Dahleen Glanton, writing in the Chicago Tribune, uses the death of the Rev. Fred Shuttlesworth to examine the idea that teaching about the American civil rights movement has been reduced to: Rosa Parks, the Rev. Martin Luther King Jr. and “I have a dream.”
What is most troubling is that a half-century down the road from the events of the 1960s, there is a misconception among some that the movement was happenstance and that King almost single-handedly put the country on a different track.
No disrespect to King, whose charisma and fearless leadership provided the backbone of the movement. But the civil rights movement was a cumulative effort involving thousands of people from all walks of life.
The Eames House in Pacific Palisades will be open for a fundraiser on Saturday while the living room is on display at LACMA, and Rudolph Schindler’s Lovell Beach House will be open Sunday, also for a fundraiser. Lisa Boone at The Times’ L.A. at Home blog.
A new book and report on “60 Minutes” challenges the idea that Vincent Van Gogh committed suicide. Mike Boehm in The Times Culture Monster.
(Could it have been yet another crime by Dr. George “Evil Genius” Hodel, L.A.’s version of Professor Moriarty, who purportedly committed every famous unsolved killing in the U.S. for decades, invented the Edsel, introduced Classic Coke and discovered Milli Vanilli while the police did nothing because he knew: which city officials had the clap?)
Image: Art Along the Hyphen.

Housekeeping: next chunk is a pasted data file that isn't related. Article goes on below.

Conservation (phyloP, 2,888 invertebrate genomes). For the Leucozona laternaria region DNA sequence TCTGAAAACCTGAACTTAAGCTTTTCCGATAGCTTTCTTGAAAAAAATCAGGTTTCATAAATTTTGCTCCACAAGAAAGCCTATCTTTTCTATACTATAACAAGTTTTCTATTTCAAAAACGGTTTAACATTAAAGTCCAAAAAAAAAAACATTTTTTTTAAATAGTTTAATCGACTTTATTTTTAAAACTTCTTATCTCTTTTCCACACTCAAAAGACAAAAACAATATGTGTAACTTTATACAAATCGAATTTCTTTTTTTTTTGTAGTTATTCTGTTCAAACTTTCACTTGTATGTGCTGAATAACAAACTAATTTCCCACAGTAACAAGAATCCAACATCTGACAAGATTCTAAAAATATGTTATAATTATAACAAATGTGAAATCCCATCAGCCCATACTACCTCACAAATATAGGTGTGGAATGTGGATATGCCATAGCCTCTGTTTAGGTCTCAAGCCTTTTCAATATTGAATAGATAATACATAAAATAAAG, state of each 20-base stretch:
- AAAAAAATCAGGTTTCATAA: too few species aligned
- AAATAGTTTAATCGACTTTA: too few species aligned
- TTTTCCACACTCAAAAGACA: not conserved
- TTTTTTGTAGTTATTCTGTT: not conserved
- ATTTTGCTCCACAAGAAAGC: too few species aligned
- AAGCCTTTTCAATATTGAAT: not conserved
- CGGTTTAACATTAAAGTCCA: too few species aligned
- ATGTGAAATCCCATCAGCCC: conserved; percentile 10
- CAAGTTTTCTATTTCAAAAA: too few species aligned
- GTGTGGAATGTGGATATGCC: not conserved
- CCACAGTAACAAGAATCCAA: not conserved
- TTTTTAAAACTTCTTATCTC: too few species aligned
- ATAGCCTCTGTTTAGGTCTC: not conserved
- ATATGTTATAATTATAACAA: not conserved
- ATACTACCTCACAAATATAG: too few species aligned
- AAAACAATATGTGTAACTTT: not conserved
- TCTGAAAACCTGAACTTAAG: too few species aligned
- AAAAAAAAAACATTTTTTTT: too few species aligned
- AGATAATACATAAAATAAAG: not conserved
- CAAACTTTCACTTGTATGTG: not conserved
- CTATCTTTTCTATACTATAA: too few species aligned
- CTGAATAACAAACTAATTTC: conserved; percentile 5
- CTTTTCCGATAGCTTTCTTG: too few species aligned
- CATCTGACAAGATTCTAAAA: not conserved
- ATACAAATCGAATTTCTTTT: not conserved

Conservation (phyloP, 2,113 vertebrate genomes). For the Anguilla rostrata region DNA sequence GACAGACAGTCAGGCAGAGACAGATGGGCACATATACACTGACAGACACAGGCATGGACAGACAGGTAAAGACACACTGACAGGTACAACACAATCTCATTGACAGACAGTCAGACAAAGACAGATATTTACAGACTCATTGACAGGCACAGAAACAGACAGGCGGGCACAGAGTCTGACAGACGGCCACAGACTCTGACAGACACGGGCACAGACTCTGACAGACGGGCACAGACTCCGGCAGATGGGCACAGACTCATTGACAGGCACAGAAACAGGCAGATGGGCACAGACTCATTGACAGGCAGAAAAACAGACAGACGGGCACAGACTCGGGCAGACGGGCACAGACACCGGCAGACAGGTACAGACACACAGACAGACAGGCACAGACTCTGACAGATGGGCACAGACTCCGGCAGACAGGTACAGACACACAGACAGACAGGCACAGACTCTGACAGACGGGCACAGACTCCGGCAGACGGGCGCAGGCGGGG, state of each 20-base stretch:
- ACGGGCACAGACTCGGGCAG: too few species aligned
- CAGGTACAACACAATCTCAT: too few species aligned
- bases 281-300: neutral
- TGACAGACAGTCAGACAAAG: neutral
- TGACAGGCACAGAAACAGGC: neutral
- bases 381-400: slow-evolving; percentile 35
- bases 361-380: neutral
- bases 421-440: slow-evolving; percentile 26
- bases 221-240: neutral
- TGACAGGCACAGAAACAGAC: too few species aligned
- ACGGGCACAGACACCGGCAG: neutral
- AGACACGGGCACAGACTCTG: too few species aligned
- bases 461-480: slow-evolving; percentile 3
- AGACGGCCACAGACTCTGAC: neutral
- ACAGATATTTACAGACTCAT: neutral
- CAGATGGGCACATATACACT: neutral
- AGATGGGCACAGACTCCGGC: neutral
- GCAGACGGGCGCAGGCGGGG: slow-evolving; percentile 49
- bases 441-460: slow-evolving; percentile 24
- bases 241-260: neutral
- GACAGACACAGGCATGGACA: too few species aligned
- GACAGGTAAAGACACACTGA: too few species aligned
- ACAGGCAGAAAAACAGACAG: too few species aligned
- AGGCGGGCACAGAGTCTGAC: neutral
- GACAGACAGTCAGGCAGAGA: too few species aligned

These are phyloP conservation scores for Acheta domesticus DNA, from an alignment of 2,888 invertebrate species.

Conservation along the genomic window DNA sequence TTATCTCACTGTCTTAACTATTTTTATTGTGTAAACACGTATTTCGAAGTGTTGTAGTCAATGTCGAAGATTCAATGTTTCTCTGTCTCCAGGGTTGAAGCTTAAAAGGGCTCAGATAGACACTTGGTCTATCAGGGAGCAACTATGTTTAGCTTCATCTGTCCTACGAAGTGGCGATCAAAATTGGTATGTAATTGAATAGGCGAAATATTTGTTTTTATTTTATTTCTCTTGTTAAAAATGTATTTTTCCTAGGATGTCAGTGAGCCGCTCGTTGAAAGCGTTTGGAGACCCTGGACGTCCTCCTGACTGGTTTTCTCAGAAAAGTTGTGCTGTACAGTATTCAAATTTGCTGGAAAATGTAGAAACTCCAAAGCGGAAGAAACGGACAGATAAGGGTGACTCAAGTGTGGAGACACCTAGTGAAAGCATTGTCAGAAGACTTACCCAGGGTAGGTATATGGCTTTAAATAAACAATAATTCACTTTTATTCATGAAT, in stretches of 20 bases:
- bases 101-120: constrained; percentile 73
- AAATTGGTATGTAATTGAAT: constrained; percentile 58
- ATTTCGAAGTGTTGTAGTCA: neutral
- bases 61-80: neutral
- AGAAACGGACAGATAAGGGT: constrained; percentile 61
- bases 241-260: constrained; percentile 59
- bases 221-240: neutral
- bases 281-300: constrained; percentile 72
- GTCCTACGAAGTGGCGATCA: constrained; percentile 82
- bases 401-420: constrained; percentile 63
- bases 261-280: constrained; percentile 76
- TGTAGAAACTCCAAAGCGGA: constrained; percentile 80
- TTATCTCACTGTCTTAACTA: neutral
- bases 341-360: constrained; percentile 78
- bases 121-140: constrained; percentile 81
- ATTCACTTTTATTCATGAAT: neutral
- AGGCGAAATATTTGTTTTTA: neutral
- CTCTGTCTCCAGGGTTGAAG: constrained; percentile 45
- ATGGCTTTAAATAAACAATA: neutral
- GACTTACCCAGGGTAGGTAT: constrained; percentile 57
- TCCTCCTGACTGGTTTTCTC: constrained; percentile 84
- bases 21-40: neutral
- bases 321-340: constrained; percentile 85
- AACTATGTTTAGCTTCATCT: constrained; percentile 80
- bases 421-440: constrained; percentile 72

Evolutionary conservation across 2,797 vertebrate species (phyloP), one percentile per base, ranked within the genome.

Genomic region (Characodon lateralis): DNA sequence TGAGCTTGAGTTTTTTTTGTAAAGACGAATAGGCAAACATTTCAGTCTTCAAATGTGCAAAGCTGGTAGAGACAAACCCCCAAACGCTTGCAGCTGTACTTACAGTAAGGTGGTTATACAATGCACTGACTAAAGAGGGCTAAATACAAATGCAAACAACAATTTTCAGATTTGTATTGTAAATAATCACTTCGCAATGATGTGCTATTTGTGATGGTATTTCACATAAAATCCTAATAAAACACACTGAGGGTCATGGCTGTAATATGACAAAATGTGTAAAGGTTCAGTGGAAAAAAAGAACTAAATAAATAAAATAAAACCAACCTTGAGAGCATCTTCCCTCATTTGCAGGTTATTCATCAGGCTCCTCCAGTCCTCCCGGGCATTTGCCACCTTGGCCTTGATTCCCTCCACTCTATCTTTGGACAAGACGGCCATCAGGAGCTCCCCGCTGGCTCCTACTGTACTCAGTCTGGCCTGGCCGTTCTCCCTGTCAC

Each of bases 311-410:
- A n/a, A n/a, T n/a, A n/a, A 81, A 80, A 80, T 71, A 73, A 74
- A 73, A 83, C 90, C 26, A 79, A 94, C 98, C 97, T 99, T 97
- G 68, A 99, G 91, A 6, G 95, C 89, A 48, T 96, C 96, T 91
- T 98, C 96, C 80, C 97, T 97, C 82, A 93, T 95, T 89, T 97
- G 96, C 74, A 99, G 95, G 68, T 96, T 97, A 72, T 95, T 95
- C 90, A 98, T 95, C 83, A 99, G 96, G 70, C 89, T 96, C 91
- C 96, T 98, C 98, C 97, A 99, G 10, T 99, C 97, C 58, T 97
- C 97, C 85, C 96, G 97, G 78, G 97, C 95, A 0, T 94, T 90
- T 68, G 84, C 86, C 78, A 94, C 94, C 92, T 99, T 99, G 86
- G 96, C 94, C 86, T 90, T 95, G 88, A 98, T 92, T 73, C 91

“Art Along the Hyphen,” a look at Latino art from the 1900s to the rise of the Chicano movement of the 1960s, opens at the Autry National Center in Griffith Park. The exhibit, part of the Pacific Standard Time festival, is a joint project called “L.A. Xicano” that includes exhibits at the Fowler Museum (“Icons of the Invisible” and “Mapping Another L.A.”) and LACMA (“Mural Remix.”)
Vicki Ruiz, dean of UC Irvine’s School of Humanities, will give the first in a series of lectures on women’s history, organized by supporters of the National Women’s History Museum in Washington. Jacqueline Trescott in the Washington Post.
“Why does Latino/a history matter?” asks Ruiz. “Contrary to media depictions of Latinos as people who arrived day before yesterday, there exists a rich layering of nationalities and generations throughout American history.” From carving out a community in St. Augustine in 1565 to fighting through the courts for civil rights after World War II, Spanish-speaking peoples have made history within and beyond U.S. borders, she explains.
The Museum also has a new online exhibit titled “Latinas in the New World.”